|Nutritional Guidelines (per serving)|
|Amount per serving|
|% Daily Value*|
|Total Fat 33g||43%|
|Saturated Fat 16g||82%|
|Total Carbohydrate 61g||22%|
|Dietary Fiber 4g||16%|
|Total Sugars 47g|
|Vitamin C 3mg||16%|
|*The % Daily Value (DV) tells you how much a nutrient in a food serving contributes to a daily diet. 2,000 calories a day is used for general nutrition advice.|
Fried ice cream is a dessert made of a scoop of ice cream that is frozen solid and covered in a crispy coating or batter before being flash-fried in hot oil to crisp the outside while keeping the ice cream cold on the inside. It's a delicious combination of creamy and crunchy.
Some say fried ice cream first debuted at the 1893 Chicago World's Fair, while others claim a company in Philadelphia invented it in 1894. Some argue that fried ice cream actually traces its history to the 1960s where it was invented as a dessert in Japanese tempura restaurants. It's also a popular treat at American Mexican restaurants. Regardless of its origins, it's a delicious treat that adults and kids will love.
The secret to making fried ice cream is creating a thick coating around the frozen ice cream balls so the outside can cook in the hot oil while the ice cream remains safely frozen inside. This is achieved by not only coating with layers of crushed cereal and coconut, but also dipping the frozen ice cream balls in a mixture of egg whites and sugar. This helps the coating adhere and creates a shell that is necessary for frying without melting the ice cream. Once fried, the ice cream balls can be drizzled with chocolate sauce, caramel sauce, or even honey.
Gather the ingredients.
Place six scoops of ice cream, about 3 inches in diameter, on a baking sheet. Freeze for at least 2 hours or until very firm.
In a shallow bowl, combine the cornflake cereal crumbs, coconut, and cinnamon.
Roll the frozen ice cream balls in the crumb mixture. Place them back on the baking sheet and freeze again for at least 30 minutes. Reserve the remaining crumb mixture for the next steps.
In a bowl, beat the egg whites and sugar until foamy.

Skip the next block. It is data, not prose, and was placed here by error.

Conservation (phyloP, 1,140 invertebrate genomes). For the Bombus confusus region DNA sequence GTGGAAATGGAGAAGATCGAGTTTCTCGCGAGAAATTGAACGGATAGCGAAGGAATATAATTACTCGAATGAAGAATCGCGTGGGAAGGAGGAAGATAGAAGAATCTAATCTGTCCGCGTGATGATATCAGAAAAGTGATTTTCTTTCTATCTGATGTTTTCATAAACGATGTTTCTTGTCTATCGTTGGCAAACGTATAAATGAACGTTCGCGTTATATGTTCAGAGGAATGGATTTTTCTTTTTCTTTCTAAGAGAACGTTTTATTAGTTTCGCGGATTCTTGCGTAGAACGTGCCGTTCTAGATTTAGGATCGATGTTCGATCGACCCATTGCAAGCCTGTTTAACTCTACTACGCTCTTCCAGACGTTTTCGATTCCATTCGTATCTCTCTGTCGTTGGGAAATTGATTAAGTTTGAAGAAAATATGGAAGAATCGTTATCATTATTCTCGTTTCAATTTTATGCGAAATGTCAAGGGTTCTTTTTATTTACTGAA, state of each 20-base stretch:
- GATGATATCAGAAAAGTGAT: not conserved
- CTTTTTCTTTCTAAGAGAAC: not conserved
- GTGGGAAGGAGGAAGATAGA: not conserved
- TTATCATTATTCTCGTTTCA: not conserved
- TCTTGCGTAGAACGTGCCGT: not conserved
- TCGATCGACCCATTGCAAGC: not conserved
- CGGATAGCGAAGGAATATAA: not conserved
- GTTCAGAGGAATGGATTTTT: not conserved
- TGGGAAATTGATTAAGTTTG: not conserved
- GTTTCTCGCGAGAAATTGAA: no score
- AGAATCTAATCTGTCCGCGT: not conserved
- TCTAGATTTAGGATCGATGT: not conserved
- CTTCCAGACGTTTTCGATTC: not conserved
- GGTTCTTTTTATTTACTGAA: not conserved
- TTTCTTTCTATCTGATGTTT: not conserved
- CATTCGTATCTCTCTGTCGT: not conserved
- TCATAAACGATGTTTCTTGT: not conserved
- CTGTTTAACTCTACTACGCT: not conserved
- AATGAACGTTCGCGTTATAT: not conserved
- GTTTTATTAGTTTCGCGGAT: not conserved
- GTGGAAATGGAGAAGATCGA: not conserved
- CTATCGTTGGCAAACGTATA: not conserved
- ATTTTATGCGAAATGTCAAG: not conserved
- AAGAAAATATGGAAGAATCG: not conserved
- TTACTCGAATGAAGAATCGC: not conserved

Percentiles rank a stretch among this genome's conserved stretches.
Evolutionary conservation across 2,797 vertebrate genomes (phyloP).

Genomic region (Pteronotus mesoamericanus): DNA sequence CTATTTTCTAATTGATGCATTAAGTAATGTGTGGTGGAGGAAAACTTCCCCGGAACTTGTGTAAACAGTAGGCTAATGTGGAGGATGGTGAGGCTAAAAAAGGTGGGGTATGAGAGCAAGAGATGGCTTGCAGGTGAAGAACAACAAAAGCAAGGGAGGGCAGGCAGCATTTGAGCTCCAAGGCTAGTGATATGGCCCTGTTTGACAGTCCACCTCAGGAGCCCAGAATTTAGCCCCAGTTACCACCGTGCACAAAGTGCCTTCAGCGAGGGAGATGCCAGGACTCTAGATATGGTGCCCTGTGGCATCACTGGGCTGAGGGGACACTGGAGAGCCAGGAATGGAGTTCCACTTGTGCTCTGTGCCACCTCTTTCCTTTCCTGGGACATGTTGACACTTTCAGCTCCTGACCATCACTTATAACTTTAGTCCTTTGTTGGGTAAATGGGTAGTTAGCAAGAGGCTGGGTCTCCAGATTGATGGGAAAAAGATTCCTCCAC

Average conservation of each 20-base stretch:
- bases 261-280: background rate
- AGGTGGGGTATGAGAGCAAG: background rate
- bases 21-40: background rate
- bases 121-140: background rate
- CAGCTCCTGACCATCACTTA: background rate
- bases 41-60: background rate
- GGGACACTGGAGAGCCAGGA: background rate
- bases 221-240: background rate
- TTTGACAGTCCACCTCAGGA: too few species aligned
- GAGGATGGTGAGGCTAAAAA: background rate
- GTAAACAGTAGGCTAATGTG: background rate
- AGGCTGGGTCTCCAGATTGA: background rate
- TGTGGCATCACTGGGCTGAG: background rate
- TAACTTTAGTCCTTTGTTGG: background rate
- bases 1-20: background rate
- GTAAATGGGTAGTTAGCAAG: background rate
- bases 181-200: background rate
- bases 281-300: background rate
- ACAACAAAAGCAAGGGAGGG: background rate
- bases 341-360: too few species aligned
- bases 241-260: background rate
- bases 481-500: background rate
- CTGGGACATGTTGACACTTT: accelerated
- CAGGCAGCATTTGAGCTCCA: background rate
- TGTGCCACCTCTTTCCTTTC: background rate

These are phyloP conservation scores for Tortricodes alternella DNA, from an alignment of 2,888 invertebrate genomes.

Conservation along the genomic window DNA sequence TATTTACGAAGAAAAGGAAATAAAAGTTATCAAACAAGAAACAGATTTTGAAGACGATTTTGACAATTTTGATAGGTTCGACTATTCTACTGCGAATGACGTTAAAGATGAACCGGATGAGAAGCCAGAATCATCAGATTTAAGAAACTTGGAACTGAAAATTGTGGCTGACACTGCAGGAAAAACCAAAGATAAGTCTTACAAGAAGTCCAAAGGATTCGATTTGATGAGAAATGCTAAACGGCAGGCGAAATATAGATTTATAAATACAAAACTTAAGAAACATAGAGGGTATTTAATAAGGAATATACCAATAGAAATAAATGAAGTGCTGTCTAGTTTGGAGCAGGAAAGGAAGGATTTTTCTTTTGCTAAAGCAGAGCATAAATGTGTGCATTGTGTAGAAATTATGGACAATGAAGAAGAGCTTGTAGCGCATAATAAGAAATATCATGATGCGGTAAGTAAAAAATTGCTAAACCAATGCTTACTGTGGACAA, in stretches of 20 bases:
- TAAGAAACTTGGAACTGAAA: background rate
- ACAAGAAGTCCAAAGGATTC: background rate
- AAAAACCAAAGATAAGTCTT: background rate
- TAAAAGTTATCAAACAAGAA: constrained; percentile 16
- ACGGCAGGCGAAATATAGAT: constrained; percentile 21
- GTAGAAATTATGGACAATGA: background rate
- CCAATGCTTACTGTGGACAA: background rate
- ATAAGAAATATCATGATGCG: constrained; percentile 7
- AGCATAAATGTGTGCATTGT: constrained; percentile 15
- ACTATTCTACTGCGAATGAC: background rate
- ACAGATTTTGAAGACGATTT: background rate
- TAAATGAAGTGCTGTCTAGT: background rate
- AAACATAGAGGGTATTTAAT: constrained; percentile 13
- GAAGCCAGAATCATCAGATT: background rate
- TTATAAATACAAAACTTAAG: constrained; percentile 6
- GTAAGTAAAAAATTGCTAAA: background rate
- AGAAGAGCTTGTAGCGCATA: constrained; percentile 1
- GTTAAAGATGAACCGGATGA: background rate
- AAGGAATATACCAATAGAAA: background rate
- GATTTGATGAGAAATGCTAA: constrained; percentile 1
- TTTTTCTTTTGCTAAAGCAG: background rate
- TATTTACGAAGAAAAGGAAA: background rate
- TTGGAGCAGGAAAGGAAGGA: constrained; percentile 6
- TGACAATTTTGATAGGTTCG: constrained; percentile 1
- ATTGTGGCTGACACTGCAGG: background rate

Dip the coated ice cream balls into the egg mixture, then roll again in the crumb mixture, coating completely. Freeze again for 1 hour.
When ready to fry and serve, heat oil in a heavy-bottomed saucepan to 375 F. Remove one ball at a time from the freezer and quickly dip into the hot oil for 8-10 seconds, until crisp and brown.
Quickly remove from the hot oil and place on a chilled plate or in a chilled serving bowl. Serve immediately with a drizzle of chocolate sauce.
If you want to prep fried ice cream balls in advance for use later, after coating them in the first layer of cornflake mixture, wrap each rolled ball in plastic wrap and transfer to a freezer bag. They can be frozen like this for up to two months before proceeding with the rest of the recipe.
Is Fried Ice Cream Really Mexican?
Although we often associate fried ice cream with Mexican restaurants, the origins of the dish can be traced back to U.S. state fairs as well as Japanese tempura restaurants. Fried ice cream in the United States is often associated with the Mexican restaurant chain Chi-Chi's ,which debuted the menu item back in the 1980s; but it likely originated much earlier.
Is Fried Ice Cream Chinese?
Fried ice cream has origins in both Japanese and Mexican restaurants in the U.S., however, there is evidence of possible fried ice cream in Chinese cuisine dating back to the 1800s.
Why Doesn't Fried Ice Cream Melt?
Fried ice cream doesn't melt because the ice cream is frozen solid to a very cold temperature and then coated with a crispy shell or batter before being quickly dipped in hot oil. This allows the outside to cook and crisp before even reaching the ice cream center.